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Monte Sano State Park

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Astronomy Day

Astronomy Day 2017

Theme: Bringing Astronomy to the People

Astronomy Day will be Saturday, October 21, 2017 from 1:00 PM to 10:00 PM in Monte Sano State Park

ASTRONOMY DAY COMBINES FAMILY FUN AND EDUCATION

 

Astronomy Day at VBASOn Saturday, October 21 from 1-10 pm, the Von Braun Astronomical Society will host its annual Astronomy Day at the VBAS facilities in Monte Sano State Park. Events will include family fun activities hosted by local science groups, planetarium shows and telescope observing (weather permitting). All activities are free and open to the public.

Outdoor hands-on activities from 1-5 pm will be offered by VBAS, as well as local science enthusiasts. In the past we have had representatives from HAL5 (National Space Society Huntsville Chapter), U.S. Space & Rocket Center, and Lonnie Puterbaugh: Astronomy Van.

Short planetarium shows will allow guests to view the night sky indoors, while special solar telescopes outside will offer views of sunspots and solar flares. Visitors may tour both observatory facilities to hear stories about the construction and installation of the telescopes.

Evening activities will kick off at 6:00 pm with a presentation indoors by our keynote speaker, Dr. Alphonse Sterling, whose program is entitled Solar Physics, with a second showing at 7:30 PM.

Tentative outdoor activities include: The Astronomy Channel, a mobile multimedia astronomy exhibit presented by Lonnie Puterbaugh of Nashville, TN, along with the following activities:

  • *Astrophotography
  • *Meteorites
  • *Solar Telescopes
  • *Observatory tours
  • *Pin the Payload on International Space Station, and Make and Launch Your Own Paper Air Rocket presented by HAL5.
  • *Dry Ice comet making
  • *Astronomy Van
  • *Environment of Space (vacuum jar experiments)
  • *Food Truck
  • *Telescope Workshop at 5:30 pm (Bring your telescope!)
  • *And many more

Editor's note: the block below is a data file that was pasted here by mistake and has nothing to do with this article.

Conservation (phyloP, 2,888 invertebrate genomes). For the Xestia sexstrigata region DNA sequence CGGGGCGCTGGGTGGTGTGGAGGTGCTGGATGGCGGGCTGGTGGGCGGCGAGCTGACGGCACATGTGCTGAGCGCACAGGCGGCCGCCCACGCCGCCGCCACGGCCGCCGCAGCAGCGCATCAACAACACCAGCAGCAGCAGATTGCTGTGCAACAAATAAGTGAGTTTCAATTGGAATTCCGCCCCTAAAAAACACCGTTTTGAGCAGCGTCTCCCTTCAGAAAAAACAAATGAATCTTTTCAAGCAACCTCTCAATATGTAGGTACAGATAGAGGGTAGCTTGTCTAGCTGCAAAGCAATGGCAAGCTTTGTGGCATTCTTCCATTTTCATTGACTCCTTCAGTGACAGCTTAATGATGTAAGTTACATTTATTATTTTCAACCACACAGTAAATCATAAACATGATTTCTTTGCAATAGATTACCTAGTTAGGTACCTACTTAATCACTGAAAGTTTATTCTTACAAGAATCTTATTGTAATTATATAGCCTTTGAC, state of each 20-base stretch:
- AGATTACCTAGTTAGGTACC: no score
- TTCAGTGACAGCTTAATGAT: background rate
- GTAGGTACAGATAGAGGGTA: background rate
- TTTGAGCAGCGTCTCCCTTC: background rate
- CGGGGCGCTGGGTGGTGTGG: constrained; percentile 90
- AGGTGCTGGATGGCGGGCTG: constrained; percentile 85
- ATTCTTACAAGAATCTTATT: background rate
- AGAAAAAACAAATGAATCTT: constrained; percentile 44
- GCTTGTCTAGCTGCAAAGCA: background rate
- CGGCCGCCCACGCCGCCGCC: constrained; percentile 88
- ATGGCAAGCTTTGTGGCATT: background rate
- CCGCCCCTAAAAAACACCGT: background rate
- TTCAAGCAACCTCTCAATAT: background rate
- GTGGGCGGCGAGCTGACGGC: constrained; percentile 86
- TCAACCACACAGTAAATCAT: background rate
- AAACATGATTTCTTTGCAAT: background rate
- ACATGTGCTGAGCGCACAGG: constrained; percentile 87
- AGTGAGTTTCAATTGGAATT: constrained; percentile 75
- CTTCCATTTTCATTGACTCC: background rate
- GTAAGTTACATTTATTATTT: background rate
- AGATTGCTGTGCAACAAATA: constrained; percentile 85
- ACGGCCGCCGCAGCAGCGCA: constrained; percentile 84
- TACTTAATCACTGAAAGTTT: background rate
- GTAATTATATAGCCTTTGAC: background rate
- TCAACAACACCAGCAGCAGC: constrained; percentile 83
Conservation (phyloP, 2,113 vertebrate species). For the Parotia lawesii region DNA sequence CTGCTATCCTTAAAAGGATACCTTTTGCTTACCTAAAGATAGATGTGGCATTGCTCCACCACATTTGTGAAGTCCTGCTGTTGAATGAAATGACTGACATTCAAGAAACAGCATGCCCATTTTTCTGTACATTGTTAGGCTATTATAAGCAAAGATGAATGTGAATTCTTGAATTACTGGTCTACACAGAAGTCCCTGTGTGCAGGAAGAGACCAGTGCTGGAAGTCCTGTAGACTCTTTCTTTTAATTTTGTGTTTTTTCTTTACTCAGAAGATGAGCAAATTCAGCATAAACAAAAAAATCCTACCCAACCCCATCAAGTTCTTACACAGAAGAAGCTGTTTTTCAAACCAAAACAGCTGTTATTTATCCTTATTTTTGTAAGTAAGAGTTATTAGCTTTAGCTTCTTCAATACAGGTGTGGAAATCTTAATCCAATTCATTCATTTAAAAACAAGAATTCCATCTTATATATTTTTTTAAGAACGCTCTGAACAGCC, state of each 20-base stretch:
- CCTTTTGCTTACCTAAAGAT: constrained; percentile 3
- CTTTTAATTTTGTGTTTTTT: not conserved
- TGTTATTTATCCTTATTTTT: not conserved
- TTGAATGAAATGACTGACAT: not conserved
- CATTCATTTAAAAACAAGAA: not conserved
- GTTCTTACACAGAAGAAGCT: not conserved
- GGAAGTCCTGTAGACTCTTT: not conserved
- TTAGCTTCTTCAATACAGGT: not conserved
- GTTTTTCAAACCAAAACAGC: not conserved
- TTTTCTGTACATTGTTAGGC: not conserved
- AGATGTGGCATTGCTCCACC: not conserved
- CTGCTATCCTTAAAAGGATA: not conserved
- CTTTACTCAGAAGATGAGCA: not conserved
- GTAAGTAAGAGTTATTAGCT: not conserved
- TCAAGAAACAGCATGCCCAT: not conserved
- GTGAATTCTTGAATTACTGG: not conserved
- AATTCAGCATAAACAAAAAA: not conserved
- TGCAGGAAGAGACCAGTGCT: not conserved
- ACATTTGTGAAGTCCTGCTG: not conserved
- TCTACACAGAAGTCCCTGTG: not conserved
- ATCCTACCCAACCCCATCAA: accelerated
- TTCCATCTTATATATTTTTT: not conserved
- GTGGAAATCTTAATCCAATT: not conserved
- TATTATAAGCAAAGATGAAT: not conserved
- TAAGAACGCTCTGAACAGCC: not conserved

Afternoon Mini-Planetarium Show Schedule:

  • 1:00    The Night Sky - Ms. Gena Crook
  • 2:00    Asteroids - Dr. Naveen Vetcha
  • 3:10    The Night Sky - Ms. Gena Crook
  • 4:15    X-Rays - Dr. Jessica Gaskin

 

Evening Show

6:00 PM & 7:30 PM Solar Physics - Dr. Alphonse Sterling

The 21 August 2017 total solar eclipse reminded us all that the Sun has a complex outer atmosphere, called the corona. In addition to being beautiful, the corona has been - and to some extent still is - a long standing source of mystery for scientists who study the Sun. Chief among the puzzles is: why is the corona so hot? Even though the photosphere (the "yellow ball" of the Sun) has a temperature of only 6000 degrees C (cool in astronomical terms), the corona is 1-3 million degrees C. Because the cool photosphere is closer to the Sun's center than is the hot corona, the high temperature of the corona goes against intuition that suggests the hotter parts of the Sun should be closer to the Sun's center, where its energy is produced. This talk will cover various aspects of the Sun and its temperature(s), with mention of the role of solar eclipses in understanding the Sun's atmosphere.

Speaker Bio:

Dr. Alphonse SterlingDr. Sterling is interested in various aspects of observational and theoretical solar physics. Following his graduate studies, Dr. Sterling spent one year as a postdoctoral researcher at the Naval Research Laboratory (NRL). Subsequently, he has spent over fifteen years years in Japan: the first two years as a postdoctoral associate at Kyoto University, followed by eight years as a contractor for NRL while working at ISAS, outside of Tokyo, as part of the Yohkoh (Solar-A) solar satellite project. Dr. Sterling then completed a two-year National Research Council Senior Associateship with the Solar Physics Group of Marshall Space Flight Center in Huntsville, Alabama. Following the NRC Associateship, Dr. Sterling was hired as a NASA Civil Servant and shortly thereafter, he returned to Japan as the NASA liasion for the Hinode (Solar-B) solar satellite project, a mission led by Japan with participation from the US through NASA, and other nations. In addition to research, Dr. Sterling also acts as the NASA Chief Planner for the Hinode solar satellite.

Among Dr. Sterling's research interests are spicules and coronal mass ejections (CMEs), solar atmospheric phenomena that occur on various size and energy scales. Spicules are among the smallest observed dynamic solar features. They appear as jets of relatively cool (chromospheric) material which extend into the hot outer atmosphere (the corona) of the Sun. They reach heights of about 10,000 km, and an individual spicule may carry 1026 ergs of energy. Coronal Mass Ejections, or CMEs, are among the biggest and most energetic solar phenomena. A CME can grow to several times the size of the Sun, and carry 1032 ergs or more of energy. CMEs are of more than just theoretical interest however, since they are capable of damaging satellites and other human systems. Dr. Sterling has researched the properties of spicules and CMEs, and the physical mechanisms for their occurrence and has identified possible signatures of impending CMEs; such signatures may eventually be of practical use in predicting CME onset, and serve as warning signs for CMEs which could damage electronic and satellite systems.

 

 

VBAS Astronomy Day 2017 sponsored by:

Astronomy Day 2017 Flyer A-SideAstronomy Day 2017 Flyer B-Side

 
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